Plant tissue systems

Plant tissue systems

Most plants are composed of coherent masses of cells called tissues. Large units of tissues having some features in common are called tissue systems. In actual usage, however, the terms tissue and tissue system are not strictly separated. A given tissue or a combination of tissues may be continuous throughout the plant or large parts of it.

Plant tissues are primary or secondary in origin. The primary arise from apical meristems, the perennially embryonic tissues at the tips of roots and shoots. The primary tissues include the surface layer, or epidermis; the primary vascular tissues, xylem and phloem, which conduct water and food, respectively; and the ground tissues. The ground tissues are parenchyma (chiefly concerned with manufacture and storage of food) and collenchyma and sclerenchyma (the two supporting tissues). In the stem and root, the vascular tissues and some associated ground tissue are often treated as a unit, the stele. Ground tissue may be present in the center of the stele (pith) and on its periphery (pericycle). The ground tissue system enclosing the stele on the outside is the cortex. It may have a hypodermis peripherally and an endodermis next to the stele.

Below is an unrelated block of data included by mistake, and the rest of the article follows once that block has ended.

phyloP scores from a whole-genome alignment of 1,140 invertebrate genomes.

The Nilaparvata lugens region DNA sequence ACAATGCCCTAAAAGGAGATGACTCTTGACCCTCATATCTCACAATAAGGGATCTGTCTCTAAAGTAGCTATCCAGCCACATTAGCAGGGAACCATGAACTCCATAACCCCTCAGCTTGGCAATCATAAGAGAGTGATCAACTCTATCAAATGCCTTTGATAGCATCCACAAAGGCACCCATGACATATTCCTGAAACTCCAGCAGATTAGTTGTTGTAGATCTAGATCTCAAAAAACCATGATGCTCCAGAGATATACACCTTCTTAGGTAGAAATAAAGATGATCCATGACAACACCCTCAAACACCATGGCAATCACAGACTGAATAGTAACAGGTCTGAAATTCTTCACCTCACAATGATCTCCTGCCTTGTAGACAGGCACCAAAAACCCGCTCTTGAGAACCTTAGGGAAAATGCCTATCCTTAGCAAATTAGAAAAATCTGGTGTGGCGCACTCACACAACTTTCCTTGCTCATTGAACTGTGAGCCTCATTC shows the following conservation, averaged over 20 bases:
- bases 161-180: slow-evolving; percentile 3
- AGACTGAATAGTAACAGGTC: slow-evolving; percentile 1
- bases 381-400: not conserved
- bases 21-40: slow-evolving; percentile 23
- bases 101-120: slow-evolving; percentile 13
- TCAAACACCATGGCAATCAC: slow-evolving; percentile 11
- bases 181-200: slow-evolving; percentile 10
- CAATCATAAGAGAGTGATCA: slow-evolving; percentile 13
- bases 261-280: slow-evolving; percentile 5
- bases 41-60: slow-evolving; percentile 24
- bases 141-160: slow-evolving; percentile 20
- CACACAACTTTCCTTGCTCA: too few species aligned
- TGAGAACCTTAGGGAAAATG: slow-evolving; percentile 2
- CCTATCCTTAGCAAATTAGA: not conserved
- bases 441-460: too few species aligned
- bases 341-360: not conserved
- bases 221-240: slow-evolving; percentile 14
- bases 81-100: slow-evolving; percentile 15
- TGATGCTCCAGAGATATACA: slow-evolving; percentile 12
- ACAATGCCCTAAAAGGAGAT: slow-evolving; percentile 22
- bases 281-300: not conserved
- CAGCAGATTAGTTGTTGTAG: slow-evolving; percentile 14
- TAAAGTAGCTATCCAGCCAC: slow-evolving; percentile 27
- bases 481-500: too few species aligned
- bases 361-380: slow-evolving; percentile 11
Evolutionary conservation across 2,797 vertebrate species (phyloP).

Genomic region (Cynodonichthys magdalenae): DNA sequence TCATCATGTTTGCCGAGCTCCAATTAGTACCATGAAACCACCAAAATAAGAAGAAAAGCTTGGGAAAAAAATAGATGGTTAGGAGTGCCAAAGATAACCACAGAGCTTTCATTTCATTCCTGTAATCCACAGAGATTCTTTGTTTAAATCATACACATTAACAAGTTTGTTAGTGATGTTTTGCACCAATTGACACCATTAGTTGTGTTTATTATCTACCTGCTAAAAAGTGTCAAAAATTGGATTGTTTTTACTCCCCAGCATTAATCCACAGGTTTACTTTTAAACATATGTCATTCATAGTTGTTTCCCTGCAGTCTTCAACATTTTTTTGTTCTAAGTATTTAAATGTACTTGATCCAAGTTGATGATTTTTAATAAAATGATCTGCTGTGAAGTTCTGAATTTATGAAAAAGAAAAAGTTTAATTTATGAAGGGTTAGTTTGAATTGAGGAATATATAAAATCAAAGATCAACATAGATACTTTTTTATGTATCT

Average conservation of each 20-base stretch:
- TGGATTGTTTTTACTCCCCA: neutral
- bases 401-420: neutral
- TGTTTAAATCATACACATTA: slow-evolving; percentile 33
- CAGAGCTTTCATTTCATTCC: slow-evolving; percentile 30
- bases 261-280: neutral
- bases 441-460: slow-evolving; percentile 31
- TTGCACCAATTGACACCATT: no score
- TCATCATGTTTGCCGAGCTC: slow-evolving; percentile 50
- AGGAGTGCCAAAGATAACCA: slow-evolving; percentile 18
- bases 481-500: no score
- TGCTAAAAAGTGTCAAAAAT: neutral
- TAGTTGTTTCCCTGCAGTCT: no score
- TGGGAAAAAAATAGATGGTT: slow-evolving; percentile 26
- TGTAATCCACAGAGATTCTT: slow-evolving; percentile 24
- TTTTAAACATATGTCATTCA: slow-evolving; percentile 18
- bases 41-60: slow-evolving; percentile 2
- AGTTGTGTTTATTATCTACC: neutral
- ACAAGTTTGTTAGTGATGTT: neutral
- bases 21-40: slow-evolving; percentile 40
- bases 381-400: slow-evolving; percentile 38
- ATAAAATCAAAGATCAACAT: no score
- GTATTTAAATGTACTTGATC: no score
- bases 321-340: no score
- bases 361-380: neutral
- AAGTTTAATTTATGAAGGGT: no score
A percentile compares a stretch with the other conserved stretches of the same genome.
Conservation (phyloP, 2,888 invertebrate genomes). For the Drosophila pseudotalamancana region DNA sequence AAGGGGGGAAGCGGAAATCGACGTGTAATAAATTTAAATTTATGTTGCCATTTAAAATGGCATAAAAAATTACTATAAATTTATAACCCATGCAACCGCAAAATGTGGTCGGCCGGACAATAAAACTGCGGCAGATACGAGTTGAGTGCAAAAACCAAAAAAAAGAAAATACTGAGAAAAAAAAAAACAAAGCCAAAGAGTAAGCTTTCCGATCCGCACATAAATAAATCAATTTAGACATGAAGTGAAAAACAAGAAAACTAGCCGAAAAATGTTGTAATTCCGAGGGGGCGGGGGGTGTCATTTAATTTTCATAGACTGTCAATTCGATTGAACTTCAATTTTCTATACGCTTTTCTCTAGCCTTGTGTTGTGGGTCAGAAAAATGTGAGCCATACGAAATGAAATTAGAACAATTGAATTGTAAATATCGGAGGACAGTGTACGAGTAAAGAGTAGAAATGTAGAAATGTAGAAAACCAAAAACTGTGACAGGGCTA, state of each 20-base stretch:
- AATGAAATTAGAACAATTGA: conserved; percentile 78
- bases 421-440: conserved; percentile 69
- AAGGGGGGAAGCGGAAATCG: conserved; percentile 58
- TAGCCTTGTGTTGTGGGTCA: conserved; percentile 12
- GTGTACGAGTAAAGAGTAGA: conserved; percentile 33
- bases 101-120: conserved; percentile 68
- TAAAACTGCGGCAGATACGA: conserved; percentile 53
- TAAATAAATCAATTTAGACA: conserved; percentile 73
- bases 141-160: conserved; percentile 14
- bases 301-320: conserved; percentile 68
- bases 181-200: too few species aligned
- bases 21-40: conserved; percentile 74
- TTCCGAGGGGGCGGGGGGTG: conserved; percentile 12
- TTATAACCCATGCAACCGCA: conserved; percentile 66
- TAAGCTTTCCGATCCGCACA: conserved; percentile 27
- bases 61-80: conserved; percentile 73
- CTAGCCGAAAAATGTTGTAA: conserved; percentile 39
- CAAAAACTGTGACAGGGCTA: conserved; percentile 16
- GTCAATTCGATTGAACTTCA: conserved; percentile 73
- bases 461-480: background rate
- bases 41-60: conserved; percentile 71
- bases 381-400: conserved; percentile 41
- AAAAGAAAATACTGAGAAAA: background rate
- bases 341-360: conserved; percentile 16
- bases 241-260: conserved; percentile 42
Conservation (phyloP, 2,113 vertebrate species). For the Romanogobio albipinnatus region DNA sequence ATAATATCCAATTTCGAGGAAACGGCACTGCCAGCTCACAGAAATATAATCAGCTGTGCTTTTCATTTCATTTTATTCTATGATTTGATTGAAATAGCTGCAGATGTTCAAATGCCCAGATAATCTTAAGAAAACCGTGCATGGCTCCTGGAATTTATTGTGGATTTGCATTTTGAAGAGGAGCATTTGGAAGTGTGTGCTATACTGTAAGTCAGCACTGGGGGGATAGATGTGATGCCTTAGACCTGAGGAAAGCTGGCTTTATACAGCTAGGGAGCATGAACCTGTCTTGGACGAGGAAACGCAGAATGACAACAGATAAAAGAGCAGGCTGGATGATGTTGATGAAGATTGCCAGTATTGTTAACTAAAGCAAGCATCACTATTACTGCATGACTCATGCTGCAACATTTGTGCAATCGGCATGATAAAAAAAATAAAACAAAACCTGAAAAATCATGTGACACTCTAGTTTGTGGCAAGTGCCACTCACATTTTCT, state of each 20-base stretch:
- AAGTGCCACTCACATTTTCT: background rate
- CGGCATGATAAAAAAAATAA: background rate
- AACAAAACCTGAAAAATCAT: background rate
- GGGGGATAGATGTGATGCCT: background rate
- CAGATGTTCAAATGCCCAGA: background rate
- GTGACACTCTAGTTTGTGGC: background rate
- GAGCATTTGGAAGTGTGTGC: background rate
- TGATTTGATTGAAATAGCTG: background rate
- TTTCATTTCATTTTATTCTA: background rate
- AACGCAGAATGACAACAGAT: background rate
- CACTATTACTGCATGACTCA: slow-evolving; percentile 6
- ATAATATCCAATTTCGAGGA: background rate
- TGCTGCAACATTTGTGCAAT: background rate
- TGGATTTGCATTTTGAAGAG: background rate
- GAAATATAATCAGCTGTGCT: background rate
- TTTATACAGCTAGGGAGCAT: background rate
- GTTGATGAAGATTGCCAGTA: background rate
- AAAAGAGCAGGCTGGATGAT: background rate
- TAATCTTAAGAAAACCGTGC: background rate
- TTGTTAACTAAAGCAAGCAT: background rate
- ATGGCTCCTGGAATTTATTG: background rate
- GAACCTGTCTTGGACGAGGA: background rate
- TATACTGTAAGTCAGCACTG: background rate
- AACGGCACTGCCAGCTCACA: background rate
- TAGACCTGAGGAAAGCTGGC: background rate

The secondary tissues arise from lateral meristems, and their formation is mainly responsible for the growth in thickness of stems and roots. They comprise secondary vascular tissues and the protective tissue called periderm. Secondary growth may build up a massive core of wood, but the outer tissue system, the bark, remains relatively thin because its outer or older part becomes compressed and, in many species, is continuously sloughed off.

The production of flowers instead of vegetative shoots results from physiological and morphological changes in the apical meristem, which then becomes the flower meristem. The latter, however, produces tissue systems fundamentally similar to those in the vegetative body of the plant.

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